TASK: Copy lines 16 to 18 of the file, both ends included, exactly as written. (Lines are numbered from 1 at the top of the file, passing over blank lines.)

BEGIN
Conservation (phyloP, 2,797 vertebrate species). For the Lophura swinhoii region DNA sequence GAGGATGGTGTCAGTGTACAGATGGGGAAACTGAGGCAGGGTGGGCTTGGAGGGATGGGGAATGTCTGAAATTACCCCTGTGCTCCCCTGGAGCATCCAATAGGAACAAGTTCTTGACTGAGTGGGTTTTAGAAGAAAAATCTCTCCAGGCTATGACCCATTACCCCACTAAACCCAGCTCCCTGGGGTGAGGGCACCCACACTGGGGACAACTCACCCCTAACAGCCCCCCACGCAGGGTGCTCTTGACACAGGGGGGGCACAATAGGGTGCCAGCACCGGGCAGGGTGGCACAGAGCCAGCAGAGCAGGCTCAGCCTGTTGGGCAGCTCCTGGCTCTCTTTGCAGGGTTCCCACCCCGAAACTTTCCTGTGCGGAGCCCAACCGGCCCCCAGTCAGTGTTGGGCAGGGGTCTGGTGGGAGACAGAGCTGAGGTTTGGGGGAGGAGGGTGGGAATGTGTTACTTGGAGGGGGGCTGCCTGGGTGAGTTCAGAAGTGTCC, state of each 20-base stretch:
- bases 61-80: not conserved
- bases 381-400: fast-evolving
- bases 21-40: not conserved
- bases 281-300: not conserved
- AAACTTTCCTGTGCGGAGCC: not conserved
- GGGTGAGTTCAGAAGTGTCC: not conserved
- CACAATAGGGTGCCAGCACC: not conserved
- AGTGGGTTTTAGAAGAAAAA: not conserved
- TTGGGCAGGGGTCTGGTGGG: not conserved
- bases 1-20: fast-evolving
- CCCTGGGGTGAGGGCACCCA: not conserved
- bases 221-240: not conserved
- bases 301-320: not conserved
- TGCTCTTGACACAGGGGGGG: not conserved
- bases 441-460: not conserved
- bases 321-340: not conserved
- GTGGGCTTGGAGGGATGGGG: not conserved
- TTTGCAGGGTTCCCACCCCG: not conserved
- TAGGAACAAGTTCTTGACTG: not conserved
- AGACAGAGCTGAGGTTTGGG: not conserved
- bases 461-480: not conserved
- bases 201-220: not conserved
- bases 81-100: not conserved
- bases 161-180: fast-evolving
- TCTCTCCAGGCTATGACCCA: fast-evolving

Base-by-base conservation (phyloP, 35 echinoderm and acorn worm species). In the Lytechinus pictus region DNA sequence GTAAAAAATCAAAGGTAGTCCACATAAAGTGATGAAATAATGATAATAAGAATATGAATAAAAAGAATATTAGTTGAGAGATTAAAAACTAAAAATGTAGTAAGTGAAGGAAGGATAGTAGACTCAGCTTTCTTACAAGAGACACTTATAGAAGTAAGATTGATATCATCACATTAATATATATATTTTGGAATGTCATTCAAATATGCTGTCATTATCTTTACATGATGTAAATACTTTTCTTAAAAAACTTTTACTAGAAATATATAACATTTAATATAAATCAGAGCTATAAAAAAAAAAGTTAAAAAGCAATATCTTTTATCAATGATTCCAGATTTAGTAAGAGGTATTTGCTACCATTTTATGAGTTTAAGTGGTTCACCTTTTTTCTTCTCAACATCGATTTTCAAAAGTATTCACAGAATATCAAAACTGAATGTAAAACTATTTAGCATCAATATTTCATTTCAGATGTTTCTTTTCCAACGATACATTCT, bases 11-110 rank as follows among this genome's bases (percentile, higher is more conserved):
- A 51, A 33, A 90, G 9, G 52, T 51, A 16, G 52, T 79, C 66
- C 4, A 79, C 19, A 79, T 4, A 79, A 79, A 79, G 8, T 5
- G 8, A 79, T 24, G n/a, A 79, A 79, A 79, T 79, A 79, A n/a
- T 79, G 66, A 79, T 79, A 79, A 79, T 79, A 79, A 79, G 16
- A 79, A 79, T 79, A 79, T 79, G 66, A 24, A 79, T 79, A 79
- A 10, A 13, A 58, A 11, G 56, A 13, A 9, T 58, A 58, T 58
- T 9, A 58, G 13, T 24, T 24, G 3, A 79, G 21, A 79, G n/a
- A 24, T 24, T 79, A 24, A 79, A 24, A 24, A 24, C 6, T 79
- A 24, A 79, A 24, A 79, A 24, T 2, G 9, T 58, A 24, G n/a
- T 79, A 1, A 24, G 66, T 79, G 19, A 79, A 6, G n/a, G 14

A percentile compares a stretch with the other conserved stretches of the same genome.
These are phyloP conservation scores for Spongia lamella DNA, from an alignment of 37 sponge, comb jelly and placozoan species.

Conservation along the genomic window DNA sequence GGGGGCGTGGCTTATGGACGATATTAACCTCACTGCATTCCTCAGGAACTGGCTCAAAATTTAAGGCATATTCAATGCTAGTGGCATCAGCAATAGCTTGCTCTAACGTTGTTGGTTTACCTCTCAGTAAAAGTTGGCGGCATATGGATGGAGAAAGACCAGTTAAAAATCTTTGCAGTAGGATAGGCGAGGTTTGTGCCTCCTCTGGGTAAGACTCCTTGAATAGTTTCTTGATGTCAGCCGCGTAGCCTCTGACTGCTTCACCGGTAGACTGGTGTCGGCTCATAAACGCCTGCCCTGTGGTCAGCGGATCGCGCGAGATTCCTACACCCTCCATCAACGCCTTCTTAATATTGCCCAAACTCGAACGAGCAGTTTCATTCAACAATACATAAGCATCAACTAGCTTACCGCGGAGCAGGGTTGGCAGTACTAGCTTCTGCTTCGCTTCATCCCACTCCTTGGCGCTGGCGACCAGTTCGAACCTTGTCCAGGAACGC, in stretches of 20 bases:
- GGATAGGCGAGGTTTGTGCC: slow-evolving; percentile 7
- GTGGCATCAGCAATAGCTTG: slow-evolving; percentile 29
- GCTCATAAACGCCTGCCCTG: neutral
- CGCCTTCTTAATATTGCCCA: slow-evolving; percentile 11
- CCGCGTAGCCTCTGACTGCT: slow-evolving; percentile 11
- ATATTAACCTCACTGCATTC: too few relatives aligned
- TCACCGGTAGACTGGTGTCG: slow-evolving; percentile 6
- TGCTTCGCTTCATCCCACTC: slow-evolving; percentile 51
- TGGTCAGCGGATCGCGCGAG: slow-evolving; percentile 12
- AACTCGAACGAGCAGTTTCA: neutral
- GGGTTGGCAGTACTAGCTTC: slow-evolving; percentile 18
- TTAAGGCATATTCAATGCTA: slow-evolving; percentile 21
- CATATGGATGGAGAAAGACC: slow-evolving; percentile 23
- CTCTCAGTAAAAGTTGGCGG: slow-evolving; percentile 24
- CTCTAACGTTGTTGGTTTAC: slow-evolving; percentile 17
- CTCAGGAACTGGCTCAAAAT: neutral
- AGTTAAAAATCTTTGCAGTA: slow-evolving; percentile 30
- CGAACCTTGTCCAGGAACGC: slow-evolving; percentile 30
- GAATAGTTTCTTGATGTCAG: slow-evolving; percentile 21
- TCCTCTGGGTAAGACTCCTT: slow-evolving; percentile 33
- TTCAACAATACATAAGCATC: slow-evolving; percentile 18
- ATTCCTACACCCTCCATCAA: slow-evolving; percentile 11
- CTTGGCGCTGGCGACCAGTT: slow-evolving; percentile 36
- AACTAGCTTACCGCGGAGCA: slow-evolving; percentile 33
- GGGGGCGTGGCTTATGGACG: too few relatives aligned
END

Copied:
- bases 441-460: not conserved
- bases 321-340: not conserved
- GTGGGCTTGGAGGGATGGGG: not conserved